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Kizel, A. (2017). “Existing in the world: but whose world—and why not change it?” Childhood and Philosophy, Vol. 13, Number 28, pp. 567 – 577.

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This article takes issue with Gert Biesta’s lecture and the interpretation that one of his main arguments leads to the conclusion that the world is essentialist in nature. Thus, for any specific kind of entity, there is a set of characteristics, all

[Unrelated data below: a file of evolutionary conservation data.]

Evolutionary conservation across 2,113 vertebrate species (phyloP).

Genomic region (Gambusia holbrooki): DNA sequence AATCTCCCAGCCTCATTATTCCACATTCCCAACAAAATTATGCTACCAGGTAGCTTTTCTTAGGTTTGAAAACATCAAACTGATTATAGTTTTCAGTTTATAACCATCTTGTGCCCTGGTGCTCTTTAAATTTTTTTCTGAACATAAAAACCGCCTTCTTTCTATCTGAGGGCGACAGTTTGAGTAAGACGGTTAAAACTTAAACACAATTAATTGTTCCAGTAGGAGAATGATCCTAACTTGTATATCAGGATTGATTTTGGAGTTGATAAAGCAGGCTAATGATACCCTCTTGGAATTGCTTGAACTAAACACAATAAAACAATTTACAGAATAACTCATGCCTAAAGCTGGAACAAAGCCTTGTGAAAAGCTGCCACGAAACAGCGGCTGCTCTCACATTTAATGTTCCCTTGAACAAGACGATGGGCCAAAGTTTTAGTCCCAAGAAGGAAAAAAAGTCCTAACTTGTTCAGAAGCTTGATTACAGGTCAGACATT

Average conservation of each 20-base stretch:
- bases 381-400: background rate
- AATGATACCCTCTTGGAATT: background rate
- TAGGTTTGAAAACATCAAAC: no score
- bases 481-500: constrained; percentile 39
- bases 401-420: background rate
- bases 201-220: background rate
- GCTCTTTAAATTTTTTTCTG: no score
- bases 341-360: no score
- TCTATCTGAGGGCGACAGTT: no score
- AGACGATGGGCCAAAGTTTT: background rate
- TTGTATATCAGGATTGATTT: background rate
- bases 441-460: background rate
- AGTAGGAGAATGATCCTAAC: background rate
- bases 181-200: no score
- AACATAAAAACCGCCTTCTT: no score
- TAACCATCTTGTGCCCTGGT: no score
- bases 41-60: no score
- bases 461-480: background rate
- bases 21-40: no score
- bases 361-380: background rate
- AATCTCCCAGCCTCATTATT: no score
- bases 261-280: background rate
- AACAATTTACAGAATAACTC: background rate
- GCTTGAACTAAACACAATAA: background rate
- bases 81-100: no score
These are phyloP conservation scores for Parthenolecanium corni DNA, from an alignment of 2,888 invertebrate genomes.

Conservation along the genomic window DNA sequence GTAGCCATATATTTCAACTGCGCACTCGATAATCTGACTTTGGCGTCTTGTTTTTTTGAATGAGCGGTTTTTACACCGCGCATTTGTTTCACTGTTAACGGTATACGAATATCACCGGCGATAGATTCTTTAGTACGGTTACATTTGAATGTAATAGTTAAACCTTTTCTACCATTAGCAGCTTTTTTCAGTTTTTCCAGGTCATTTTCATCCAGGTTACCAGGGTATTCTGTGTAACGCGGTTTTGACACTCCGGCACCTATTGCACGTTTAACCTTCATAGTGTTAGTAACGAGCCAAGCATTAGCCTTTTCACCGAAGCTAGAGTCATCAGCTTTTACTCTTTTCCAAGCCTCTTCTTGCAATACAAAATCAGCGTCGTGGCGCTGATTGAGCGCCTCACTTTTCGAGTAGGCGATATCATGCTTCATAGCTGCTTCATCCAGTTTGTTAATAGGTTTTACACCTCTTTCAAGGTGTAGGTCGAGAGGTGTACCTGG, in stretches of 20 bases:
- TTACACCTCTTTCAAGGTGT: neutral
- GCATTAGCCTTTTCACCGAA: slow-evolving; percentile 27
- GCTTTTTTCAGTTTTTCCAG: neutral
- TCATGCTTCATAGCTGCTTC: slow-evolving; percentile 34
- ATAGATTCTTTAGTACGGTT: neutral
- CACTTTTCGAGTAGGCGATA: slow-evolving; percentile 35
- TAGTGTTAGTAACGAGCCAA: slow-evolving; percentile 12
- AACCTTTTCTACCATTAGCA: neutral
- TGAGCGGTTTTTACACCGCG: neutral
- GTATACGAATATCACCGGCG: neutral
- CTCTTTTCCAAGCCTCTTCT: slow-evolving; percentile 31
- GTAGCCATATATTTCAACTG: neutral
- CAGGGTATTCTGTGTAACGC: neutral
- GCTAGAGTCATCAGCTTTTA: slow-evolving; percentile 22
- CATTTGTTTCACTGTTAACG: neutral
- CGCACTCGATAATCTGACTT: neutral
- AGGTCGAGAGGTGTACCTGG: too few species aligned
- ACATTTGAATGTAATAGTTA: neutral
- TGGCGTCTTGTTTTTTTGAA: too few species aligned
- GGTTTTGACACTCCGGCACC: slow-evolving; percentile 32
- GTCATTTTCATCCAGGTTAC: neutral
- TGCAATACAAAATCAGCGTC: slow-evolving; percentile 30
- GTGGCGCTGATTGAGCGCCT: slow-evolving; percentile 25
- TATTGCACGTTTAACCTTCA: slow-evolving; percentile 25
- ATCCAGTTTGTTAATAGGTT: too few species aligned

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  doi: 10.12957/childphilo.2017.29923   childhood & philosophy , rio de janeiro, v. 13, n. 28, set.-dez. 2017, pp. 567-577 issn 1984-5987   existing in the world: but whose world — and why not change it? arie kizel 1  university of haifa; israel abstract This article takes issue with Gert Biesta’s lecture and the interpretation that one of his main arguments leads to the conclusion that the world is essentialist in nature. Thus, for any specific kind of entity, there is a set of characteristics, all of which any entity of that kind must have. I n this text I will argue that existence “in the world” necessarily demands the belief that many other worlds consisting of diverse identities and communities have long been present and should be acknowledged. It also counters the view that children must be taught to adjust to life in the world — i.e., submit and compromise — by fostering philosophical communitie s of inquiry that place children’s doubts and uncertainties at the center of their focus, thereby promoting the possibility of Tikkun Olam  (social justice or the establishment of godly qualities throughout the world) in its broadest sense. All these “compromises” required from the child are cultivated by the “pedagogy of fear.” I submit that, when allowed to do so from a young age, children can engage in three activities: 1) the exercising of their own thinking processes; 2) the development of the will to fight for improvement of things; and 3) the identification of possibilities for change and Tikkun Olam . Children can take part from an early age in philosophical communities of inquiry in which they can think and consider ideas — including those capable of creating their own unique “worlds.” These three activities necessarily forming part of the basis of young children’s understanding of what needs “repairing” in the world. The community of inquiry can cultivate their ability to identify injustice and social wrongs and be ready to actively seek to change society. At the heart of this change lies the potential of philosophy to serve as the driving force behind action and influence rather than as a power dedicated to preserving the status quo. keywords: philosophy with children; gert biesta; pedagogy of fear. existindo no mundo: mas o mundo de quem –  e por que não mudá-lo?  resumo Este artigo discorda da palestra de Gert Biesta, e minha interpretação é de que seu argumento leva à conclusão de que o mundo tem uma essência em sua natureza. Assim, para qualquer tipo de entidade, existem uma série de características, que qualquer entidade deste tipo deveria ter. Por isso, neste texto, defenderei que existência “no mundo” acarreta necessariamente a crença de que muito s outros mundos consistindo em diversas entidades e comunidades estiveram presentes há tempos e devem ser reconhecidos. O texto também se opõe à visão de que crianças devem ser ensinadas a se ajustarem à vida no mundo –  i.e. submeter-se e comprometer-se –  promovendo comunidades de questionamento filosófico que situam as dúvidas e incertezas das crianças no centro de seu foco, promovendo assim o Tikkun Olam  (justiça social ou estabelecimento de qualidades divinas através do mundo) no seu sentido mais amplo. Todos estes “comprometimentos” exigidos das crianças fazem parte da “pedagogia do medo”. O texto defende que a criança –  se a ela é permitido desempenhá-lo desde a tenra 1  Email: akizel@gmail.com  existing in the world: but whose world — and why not change it? 568  childhood & philosophy , rio de janeiro, v. 13, n. 28, set.-dez. 2017, pp. 567-577 issn 1984-5987 idade –  pode se envolver em três atividades: 1) o exercício de seus próprios processos de pensamento; 2) o desenvolvimento de sua vontade de lutar por (melhorar) coisas; e 3) a identificação das possibilidades de mudança e Tikkun Olam . As crianças podem participar, desde a tenra idade, em comunidades de investigação educacionais e filosóficas nas quais possam pensar e considerar ideias –   inclusive aquelas capazes de criar um “mundo” singular delas –, um “mundo de adultos”, se assim for. Estas três atividades necessariamente formam parte da base do entendimento da criança sobre aquilo que nec essita de “reparação” no mundo. A comunidade de investigação pode cultivar sua habilidade para identificar injustiças e faltas sociais, e estar pronta para ativamente buscar mudar a sociedade. No centro desta mudança encontra-se o potencial da filosofia de servir como força motora por trás da ação e influência, em vez de um poder dedicado a preservar o status quo . palavras-chave: filosofia com crianças; gert biesta, pedagogia do medo existiendo en el mundo: pero, ¿el mundo de quién? –  ¿y por qué no cambiarlo? resumen Este artículo está en descuerdo con la intervención de Biesta y mi interpretación es que su argumento lleva a la conclusión de que el mundo tiene una esencia en su naturaleza. Así, para cualquier tipo de entidad, existen una serie de características que cualquier entidad de este tipo debería tener. Por eso en este artículo defenderé que existir “en el mundo” acarrea necesariamente la creencia de que muchos otros mundos que consisten de diversas entidades y comunidades existen desde hace tiempo y deben ser reconocidos. El texto también se opone a la visión de que los niños deben ser enseñados a adaptarse a la vida en el mundo –  i.e. someterse y comprometerse-, promoviendo comunidades de cuestionamiento filosófico que sitúan las dudas y faltas de certezas de los niños en el centro de su atención promoviendo así el Tikkun Olam  (justicia social o establecimiento de cualidades divinas a través del mundo) en su sentido más amplio. Todos estos “compromisos” exigidos a los niños hacen parte de la “pedagogía del miedo”. El texto defiende que los niños –  si les es permitido desempeñarlas desde su más tierna edad- pueden comprometerse en tres actividades: 1) el ejercicio de sus propios procesos de pensamiento, 2) el desarrollo de su voluntad por luchar por (mejorar) las cosas y 3) la identificación de las posibilidades de cambio y Tikkun Olam . Los niños pueden participar, desde edad muy temprana en comunidades de indagación educativas y filosóficas, en las cuales puedan pensar y considerar ideas –  inclusive aquellas capaces de crear un “mundo” propio singular. Estas tres actividades necesariamente forman parte de la base del entendimiento de los niños sobre aquello que necesita ser reparado en el mundo. La comunidad de indagación puede cultivar su habilidad para identificar injusticias y faltas sociales y estar lista para cambiar activamente la sociedad. En el centro de este cambio se encuentra el potencial de la filosofía de servir como fuerza motora por detrás de la acción y la influencia, en vez de ser un poder dedicado a preservar el status quo . palabras clave: filosofía con niños; gert biesta; pedagogía del miedo.  arie kizel   childhood & philosophy , rio de janeiro, v. 13, n. 28, set.-dez. 2017, pp. 567-577 issn 1984-5987 569   existing in the world: but whose world — and why not change it? In his eye-opening remarks at the ICPIC conference (Madrid, June 2017) Prof. Gert Biesta spoke of the importance of existence with and in the world — one of the central ideas he addresses in his Beyond   Learning: Democratic Education for a Human Future  (2006). Herein, he outlined an educational framework devoted not only to “filling  children with answers but making space for asking questions, asking better questions and asking questions better.” He also spoke of his concern — if we may term it thus —that thought is frequently “in the head,” thus “feeding thinking but not reaching the heart or touching the soul.”  In this light, he seeks to challenge the link between thinking “in the head” and Philosophy with Children ’s ability to reach hearts and touch souls. Believing that people “come together in schools,” he is worried — rightly so, in my opinion — about the dangers of living in an idea of (or about) the world rather in the actual world. As he puts it: “Education is not about learning but about coming to exist in and with the world as subject. ”  His concern relates to two approaches — child-centred and curriculum-centred education. In place of these, he proposes a world-centred approach. In his view, the key confrontation today — as has been the case for many years already — is between the world and the apprehension (or fear, if you will) that the child as subject (and as student) will place him or herself at the centre of the world, later on also putting the status of teachers at risk. Regarding being in the world — acting rightly within it — as being predicated up on a “non -ego-logical way of being, ” it seems that he favours the world over the child, the teacher (or adult) over the pupil. Although he states in his book that “Education is [ … ] not exclusively the servant of the existing order” ( BIESTA, 2006, p. 2), in his presentation he championed, albei t implicitly, what I call the “compromising child”— in the sense of “giving in”   or “giving up.”  What should children “give up ”? Their ability to see the emperor’s “new clothes,” t he injustice prevailing within the world, the power struggles and  existing in the world: but whose world — and why not change it? 570  childhood & philosophy , rio de janeiro, v. 13, n. 28, set.-dez. 2017, pp. 567-577 issn 1984-5987 hegemonic forces that determine their identities from a young age, the proper “home” for them? All these “compromises” form part of what I refer to as the “ pedagogy of fear. ”  (KIZEL, 2016a) Relating to the concept of childhood, the child, and the rationale for education and practices pertaining to the pedagogy of upbringing, this is founded on the belief that the child constitutes a potential educational — generally psychological problem — that must be diagnosed, defended, assisted, and, of course, “promoted , ” aided , and abetted. The pedagogic position that currently still dominates educational schooling discourse is based on two vertices that influence and support one another: •   The child as “not - knower”: children are essentially young people without knowledge whom the education system can better by informing them and inculcating in them values so that they become “knowing”— i.e., gain intellectual knowledge and know how to behave. During childhood, pupils are “candidate s for the world ”   —   “not yet fit  to the world ”  because not autonomous or capable of guiding and directing their lives in a relatively independent fashion (Lipman, 1991). Some educational systems thus contain a double discourse —an external one that discusses the belief in the child’s capabilities (some of which correspond to the educational structure) and an internal one based on the belief that, children not yet being “ ready, ” school is the place in which they achieve maturation.   •   The “ demand ”  model as the pedagogic foundation of the educational system. Here, the school is perceived as the ideal place for learning —a “study hall,” if you like. According to this logic, this sacred hall of learning, which possesses objective status, affords optimal teaching-learning processes to be conducted in a professional educational language that bestows upon them a high degree of social legitimacy. On the basis of this view, the school possesses the right to demand at any and all times that the young student meet the standards set by adults and gain measurable achievements as a way of preparing to enter adult life as a fit and mature person. In many respects, students thus swim in a sea of demands and commands.  arie kizel   childhood & philosophy , rio de janeiro, v. 13, n. 28, set.-dez. 2017, pp. 567-577 issn 1984-5987 571   In line with these axes, teachers (as the representatives of “ the right order,” which is by definition “adult order” ) view themselves as lifeguards responsible for protecting the children from the world outside the classroom walls. They are thus charged with a sacred task. This terminology is employed in such programmes as “No child left behind,” “War on poverty,” “Teach for America,” and “Knowledge is Power Program”— all of which draw some of their educational ideology from the same pedagogical source. In my view, like Biesta these educators have a real concern for the child, thus requiring him or her to fit into the world — to be a “fitter - iner,” to coin another phrase. Irrespective of how easy and comfortable this “fitting - in” is— without too much objection — it has little power to change, the child merely needing a priori  to accept the rules of the game and discourse and the boundaries placed around possibilities. The “ pedagogy of fear ”  stunts the active and vital educational growth of young people, making them passive and dependent upon external disciplinary sources. Under the guise of a living, breathing educational system that seeks progress, fear and apprehension of a conscious and alert life guided by an educational space that enables the philosophical life so necessary for the young person are inculcated. It is thus no wonder that Martin Seligman ) 1995), the founder of the positive psychology school, argues that modern psychology has been co- opted by the “disease” model. According to hi m, we have become preoccupied with correcting what has gone wrong rather than building strength and resilience, especially in children. In its over-enthusiastic adoption of the model of “repairing damage,” the pedagogy of fear views students as in constant need of “re ctification .”  I take issue with this essentialist view of the world as presented by Biesta. In my opinion, the world is human rather than essential. It is thus not just one world but many — a world of multiple identities and narratives, a pluralistic universe of worlds in all their richness and challenges and the dissolution of the general consensus into a ruler of “good” and “bad.” As Jean-François Lyotard observes in The Postmodern Condition  (1979), we do not trust the meta-narrative.